Lecture 4 with MCQs [Compatibility Mode]

Lecture 4 with MCQs [Compatibility Mode] - HE191 Principles...

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E191 HE191 Principles of Economics Lecture 4 hapters 10 11 and 12 Chapters 10, 11 and 12 Principles of Economics, Fourth Edition N. Gregory Mankiw
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Externalities: An Introduction ± One of the Ten Principles: Markets are usually a good way to organize economic activity. ± Lesson from Lecture 3: Competitive market outcome maximizes total surplus and therefore efficient if markets do not fail ± One type of market failure : externalities. xternality the uncompensated impact of ± Externality : the uncompensated impact of one person’s actions on the well-being of a bystander egative externality ± Negative externality : the effect on bystanders is adverse ± Positive externality : the effect on bystanders is beneficial
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Externalities ± Externalities cause markets to be inefficient, and thus fail to maximize total surplus. ± Negative Externalities ± Automobile exhaust ± Cigarette smoking arking dogs (loud pets) ± Barking dogs (loud pets) ± Loud stereos in an apartment building ± Positive Externalities ± Immunizations ± Restored historic buildings ± Research into new technologies
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Example of Positive Externality ± Education: A more educated population benefits society: ± lower crime rates: educated people have more opportunities, so less likely to rob and steal educated people make ± better government: educated people make better-informed voters eople do not consider these external benefits ± People do not consider these external benefits when deciding how much education to “purchase” ± Result: market eq’m quantity of education too low ± How government may improve the market outcome: ± subsidize cost of education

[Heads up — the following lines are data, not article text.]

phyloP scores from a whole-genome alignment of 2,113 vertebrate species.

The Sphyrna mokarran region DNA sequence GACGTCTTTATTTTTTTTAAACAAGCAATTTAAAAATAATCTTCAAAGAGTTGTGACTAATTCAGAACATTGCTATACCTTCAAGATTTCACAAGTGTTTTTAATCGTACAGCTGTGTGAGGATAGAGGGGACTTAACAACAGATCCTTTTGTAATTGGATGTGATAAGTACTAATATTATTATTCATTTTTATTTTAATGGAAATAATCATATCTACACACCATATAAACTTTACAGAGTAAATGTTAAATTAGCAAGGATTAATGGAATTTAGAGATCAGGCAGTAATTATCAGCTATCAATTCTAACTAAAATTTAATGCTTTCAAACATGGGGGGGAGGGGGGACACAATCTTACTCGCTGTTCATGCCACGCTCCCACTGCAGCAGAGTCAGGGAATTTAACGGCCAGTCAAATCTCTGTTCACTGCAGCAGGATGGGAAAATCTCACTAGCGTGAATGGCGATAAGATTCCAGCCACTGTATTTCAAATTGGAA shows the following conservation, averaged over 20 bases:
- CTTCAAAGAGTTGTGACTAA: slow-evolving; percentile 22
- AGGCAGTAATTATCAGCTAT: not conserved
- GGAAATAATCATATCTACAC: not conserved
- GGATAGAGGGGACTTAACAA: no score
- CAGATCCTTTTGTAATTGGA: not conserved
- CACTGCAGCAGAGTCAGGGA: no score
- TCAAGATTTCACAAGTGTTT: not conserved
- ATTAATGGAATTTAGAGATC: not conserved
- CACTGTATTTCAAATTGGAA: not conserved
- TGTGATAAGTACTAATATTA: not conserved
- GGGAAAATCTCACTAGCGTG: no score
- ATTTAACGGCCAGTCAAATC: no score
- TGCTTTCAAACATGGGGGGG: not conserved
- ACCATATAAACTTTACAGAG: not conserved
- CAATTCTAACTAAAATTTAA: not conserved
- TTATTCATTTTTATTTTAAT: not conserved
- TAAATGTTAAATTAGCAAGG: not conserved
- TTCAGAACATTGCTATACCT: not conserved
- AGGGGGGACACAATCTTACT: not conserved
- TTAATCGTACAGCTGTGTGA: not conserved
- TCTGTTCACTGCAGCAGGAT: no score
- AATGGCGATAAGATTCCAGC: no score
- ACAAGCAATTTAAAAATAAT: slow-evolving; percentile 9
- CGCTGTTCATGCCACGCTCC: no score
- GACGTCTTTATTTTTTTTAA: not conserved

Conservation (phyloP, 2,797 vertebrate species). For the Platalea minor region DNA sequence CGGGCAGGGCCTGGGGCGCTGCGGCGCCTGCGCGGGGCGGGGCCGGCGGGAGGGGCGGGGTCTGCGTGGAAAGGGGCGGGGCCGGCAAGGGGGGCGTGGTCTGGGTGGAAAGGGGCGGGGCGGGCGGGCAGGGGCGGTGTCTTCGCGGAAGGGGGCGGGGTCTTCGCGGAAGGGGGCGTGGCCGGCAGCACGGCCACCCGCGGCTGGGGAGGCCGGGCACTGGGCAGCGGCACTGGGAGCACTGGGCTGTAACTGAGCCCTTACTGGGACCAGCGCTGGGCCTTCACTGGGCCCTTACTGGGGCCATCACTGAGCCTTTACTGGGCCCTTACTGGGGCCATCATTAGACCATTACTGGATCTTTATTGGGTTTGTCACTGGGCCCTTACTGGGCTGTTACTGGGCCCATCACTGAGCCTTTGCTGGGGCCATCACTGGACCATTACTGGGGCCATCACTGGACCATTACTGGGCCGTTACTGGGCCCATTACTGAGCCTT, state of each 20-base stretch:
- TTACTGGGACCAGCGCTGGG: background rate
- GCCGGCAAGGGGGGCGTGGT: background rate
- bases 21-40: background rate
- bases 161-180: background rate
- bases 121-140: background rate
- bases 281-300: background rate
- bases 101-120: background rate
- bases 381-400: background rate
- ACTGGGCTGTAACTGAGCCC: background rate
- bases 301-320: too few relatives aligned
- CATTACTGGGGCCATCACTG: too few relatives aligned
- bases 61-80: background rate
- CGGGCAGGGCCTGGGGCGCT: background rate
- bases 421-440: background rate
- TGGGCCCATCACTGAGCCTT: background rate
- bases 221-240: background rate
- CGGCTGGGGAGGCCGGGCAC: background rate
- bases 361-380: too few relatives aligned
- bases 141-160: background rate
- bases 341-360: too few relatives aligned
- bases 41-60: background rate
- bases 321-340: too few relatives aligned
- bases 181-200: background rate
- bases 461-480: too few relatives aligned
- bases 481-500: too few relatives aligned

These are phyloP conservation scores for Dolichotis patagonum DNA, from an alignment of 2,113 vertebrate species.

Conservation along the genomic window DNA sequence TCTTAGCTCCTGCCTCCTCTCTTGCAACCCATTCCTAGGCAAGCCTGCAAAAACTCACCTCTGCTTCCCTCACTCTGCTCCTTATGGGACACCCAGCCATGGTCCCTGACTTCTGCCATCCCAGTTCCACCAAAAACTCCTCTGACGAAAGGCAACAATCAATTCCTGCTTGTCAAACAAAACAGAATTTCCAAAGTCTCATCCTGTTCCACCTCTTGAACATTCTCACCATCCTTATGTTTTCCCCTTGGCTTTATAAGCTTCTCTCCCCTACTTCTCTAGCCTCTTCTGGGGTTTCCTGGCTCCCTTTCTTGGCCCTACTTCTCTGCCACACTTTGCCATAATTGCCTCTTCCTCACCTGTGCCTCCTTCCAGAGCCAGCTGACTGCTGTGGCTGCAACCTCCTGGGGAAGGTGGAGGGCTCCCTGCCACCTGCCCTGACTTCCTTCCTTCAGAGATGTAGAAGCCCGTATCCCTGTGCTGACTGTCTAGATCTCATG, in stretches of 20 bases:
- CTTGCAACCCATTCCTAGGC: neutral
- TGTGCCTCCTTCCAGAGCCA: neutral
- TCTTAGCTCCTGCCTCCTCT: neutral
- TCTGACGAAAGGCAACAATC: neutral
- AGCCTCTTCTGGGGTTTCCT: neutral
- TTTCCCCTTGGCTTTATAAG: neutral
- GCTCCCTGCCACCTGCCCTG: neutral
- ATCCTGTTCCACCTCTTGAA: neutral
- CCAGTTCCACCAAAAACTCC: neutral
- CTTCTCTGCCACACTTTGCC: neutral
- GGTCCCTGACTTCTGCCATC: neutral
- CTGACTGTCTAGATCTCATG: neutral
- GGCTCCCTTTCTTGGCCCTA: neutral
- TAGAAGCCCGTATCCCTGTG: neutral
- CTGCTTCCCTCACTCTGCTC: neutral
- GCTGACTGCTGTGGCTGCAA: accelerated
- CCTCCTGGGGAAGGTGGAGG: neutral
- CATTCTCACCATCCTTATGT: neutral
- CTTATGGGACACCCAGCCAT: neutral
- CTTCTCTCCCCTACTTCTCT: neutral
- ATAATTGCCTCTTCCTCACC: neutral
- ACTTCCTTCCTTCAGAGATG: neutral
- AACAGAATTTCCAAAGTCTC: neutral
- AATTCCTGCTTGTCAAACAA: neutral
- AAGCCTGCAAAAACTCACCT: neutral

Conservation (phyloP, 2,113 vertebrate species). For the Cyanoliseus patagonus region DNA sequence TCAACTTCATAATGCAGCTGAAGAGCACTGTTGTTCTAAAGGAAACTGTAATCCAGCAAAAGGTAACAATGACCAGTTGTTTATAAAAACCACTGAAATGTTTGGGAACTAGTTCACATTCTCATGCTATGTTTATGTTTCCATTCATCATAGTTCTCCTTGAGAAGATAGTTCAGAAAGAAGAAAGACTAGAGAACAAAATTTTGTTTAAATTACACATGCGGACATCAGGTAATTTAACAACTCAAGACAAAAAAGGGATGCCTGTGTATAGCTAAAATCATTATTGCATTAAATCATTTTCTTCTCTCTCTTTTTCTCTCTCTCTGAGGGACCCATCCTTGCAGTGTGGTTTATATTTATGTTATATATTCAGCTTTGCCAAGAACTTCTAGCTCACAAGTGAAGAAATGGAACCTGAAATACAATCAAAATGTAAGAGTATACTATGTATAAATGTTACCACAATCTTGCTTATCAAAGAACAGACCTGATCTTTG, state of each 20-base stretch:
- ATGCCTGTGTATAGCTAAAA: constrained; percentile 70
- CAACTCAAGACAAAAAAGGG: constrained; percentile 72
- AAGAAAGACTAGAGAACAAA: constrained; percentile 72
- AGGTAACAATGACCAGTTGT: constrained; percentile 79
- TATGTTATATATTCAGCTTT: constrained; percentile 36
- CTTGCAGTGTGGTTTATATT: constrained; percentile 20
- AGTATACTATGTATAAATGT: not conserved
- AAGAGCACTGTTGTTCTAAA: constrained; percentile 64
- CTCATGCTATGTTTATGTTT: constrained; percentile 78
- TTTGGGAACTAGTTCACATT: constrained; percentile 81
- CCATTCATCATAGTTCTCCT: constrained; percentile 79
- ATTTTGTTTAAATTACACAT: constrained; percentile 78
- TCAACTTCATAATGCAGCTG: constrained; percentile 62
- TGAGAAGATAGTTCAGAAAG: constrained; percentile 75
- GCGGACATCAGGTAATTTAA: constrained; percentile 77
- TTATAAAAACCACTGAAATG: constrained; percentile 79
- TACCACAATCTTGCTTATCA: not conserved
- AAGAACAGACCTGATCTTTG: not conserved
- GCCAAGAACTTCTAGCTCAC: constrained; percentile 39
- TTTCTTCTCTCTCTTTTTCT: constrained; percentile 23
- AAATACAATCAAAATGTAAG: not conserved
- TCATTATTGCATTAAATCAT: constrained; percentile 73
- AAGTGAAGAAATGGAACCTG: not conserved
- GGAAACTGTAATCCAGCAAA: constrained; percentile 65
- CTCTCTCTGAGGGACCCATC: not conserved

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The market for gasoline: without negative externality The market eq’m maximizes consumer 5 P $ + producer surplus. upply curve shows 4 Supply curve shows private cost , the costs irectly incurred by sellers 3 2.50 directly incurred by sellers Demand curve shows 2 $2.50 private value , the value to buyers (the prices they are 1 willing to pay) 0 01 0 2 0 3 0 Q ( gallons) 25
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xample of Negative Externality Example of Negative Externality 5 P $ Social cost = private + external cost 4 Supply (private cost) xternal cost external ost 3 External cost = value of the egative impact cost 2 negative impact on bystanders = $1 per gallon 1 $1 per gallon (value of harm from smog, 0 01 0 2 0 3 0 Q g allons g, greenhouse gases)
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Analysis of a Negative Externality: The market for gasoline 5 P $ Private market eq’m ( Q = 25) is greater than social optimum 20) 4 S Social cost ( Q = 20). At any Q < 20, value of 3 additional gas exceeds social cost. At any Q > 20, social cost of 2 y , the last gallon is greater than its value. 1 D One solution: tax sellers $1/gallon, would shift 0 01 0 2 0 3 0 Q (gallons) supply curve up $1. 25
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“Internalizing the Externality” ± Internalizing the externality : altering incentives so that people take account of the external effects of their actions ± In the previous example, the $1/gallon tax on sellers makes sellers’ costs equal to social costs.
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Lecture 4 with MCQs [Compatibility Mode] - HE191 Principles...

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